When is smaller better?
It’s another whimsical Sunday morning, a perfect time to re-examine assumptions, and the one I’m working on this morning is when smaller business is actually better, where by “better” I might mean from the perspective of someone inside the business or from the perspective of the public.
I came to this question by way of two articles I’ve read recently.
First up we have this article from the Wall Street Journal, written by Sharon Hadary, which is entitled, “Why Are Women-Owned Firms Smaller Than Men-Owned Ones?” and basically wrings its hands about how self-defeating women are when it comes to owning businesses, how they never dream big enough.
Hey, that seems super irrational of women! They’re so self-limiting! Don’t they know that it’s not enough to own your own business, that you should really aspire to owning a business that is really huge?
But you know what? I’ve got a new way of looking at “irrational behavior.” Namely, assume it’s totally rational and figure out what assumptions you’ve got wrong. Let’s stop here and apply this approach. From the article:
Women start businesses to be personally challenged and to integrate work and family, and they want to stay at a size where they personally can oversee all aspects of the business.
Well that was kind of too easy. Turns out that right there, in the article, there’s a rational explanation for a so-called “irrational behavior.” Which is not to say that the writer respects that explanation, of course. Much of the rest of the article focuses how you can convince CEO women that they’re being idiots to think like that.
Of course, that mindset is not the entire story. And to the extent that women’s businesses are small against their will because of sexist behavior and being locked out of credit markets and/or big boy deals, that’s obviously bullshit.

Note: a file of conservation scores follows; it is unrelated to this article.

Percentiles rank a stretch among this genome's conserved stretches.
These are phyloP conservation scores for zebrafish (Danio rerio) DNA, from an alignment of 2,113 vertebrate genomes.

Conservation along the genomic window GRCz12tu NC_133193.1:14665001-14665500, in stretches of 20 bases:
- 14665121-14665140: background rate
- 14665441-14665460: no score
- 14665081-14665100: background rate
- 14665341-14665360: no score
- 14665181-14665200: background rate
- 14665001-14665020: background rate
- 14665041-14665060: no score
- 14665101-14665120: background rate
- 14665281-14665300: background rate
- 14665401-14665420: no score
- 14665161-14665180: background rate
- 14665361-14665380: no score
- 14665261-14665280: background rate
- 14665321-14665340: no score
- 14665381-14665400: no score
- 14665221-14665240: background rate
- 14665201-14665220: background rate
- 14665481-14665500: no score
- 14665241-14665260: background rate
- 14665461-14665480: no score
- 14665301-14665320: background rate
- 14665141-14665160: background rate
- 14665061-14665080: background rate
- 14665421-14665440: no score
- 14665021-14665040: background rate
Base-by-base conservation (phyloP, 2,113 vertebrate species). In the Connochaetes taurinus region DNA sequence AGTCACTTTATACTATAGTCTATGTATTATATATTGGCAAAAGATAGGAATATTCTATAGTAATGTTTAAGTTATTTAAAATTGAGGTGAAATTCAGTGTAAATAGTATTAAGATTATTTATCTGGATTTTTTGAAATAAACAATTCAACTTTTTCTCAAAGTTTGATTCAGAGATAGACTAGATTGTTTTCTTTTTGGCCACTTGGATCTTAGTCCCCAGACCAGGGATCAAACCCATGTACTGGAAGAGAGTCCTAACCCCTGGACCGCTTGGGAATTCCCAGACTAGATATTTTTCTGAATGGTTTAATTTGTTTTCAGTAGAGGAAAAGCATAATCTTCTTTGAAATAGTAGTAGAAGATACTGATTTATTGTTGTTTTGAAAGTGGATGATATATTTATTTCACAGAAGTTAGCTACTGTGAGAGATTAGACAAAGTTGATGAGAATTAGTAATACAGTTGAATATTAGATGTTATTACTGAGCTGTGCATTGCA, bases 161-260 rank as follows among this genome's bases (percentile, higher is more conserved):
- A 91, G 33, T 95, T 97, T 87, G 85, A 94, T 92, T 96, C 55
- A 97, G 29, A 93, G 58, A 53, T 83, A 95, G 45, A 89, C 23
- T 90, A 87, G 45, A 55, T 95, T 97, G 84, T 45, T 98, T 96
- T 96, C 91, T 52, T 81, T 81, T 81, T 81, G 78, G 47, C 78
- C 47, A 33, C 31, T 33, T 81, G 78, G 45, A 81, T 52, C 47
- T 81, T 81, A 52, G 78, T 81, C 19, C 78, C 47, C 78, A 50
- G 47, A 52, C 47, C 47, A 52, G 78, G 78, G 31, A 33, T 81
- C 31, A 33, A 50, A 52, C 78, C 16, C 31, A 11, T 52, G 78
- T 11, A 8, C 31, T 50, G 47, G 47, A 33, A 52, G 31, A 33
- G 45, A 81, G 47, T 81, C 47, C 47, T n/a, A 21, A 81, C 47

[If I ever become a CEO, I can well imagine wanting to grow it way past the point of understanding or controlling it, because I’m all about being a big swinging dick (BSD), due to my highly robust natural testosterone levels. Because let’s face it, that’s what this is about.]
But if women don’t actually strive to be a BSD in a too-large-to-oversee Fortune 500 company because they’re happy running a smallish profitable business that allows them to see their kids, then why is that a sad story?
Now let’s move to a New York Times article, or really a series of articles, about CEO pay and how it’s big and only getting bigger. As my buddy Suresh explained to me, this is totally inevitable because, as the sizes of companies grow, the size of the CEO’s compensation grows.
Be nerdy with me for a second: if company A and company B merge, you now have a company that’s bigger than A or B, but you only have one CEO whereas you used to have two. So there’s that already, but it doesn’t completely explain it.
Think about the assets of this new company. To the extent that a CEO is supposed to be in charge of 1) not losing, and 2) actually growing these assets, they get some percentage of their “added value”, and that means they get twice as much credit for adding value in a company that’s twice as big.
Now I won’t go deeply into whether CEO’s actually add value – I think, at least in big-ass companies, and in the best-case scenario, CEO mostly they just ooze confidence and allow people to get work done. And I’m not saying this rule of thumb for a certain percentage of assets is reasonable, since it’s a cultural decision. But I do think just complaining about CEO pay being too big is missing the point.
Instead, I think we need to ask whether we think businesses are actually better off being bigger, and for whom. Economists go on and on about how you get economies of scale, but not if things are too big to understand, and not if the real economy of scale is devoted to politics and forming public policy – look at Monsanto for example.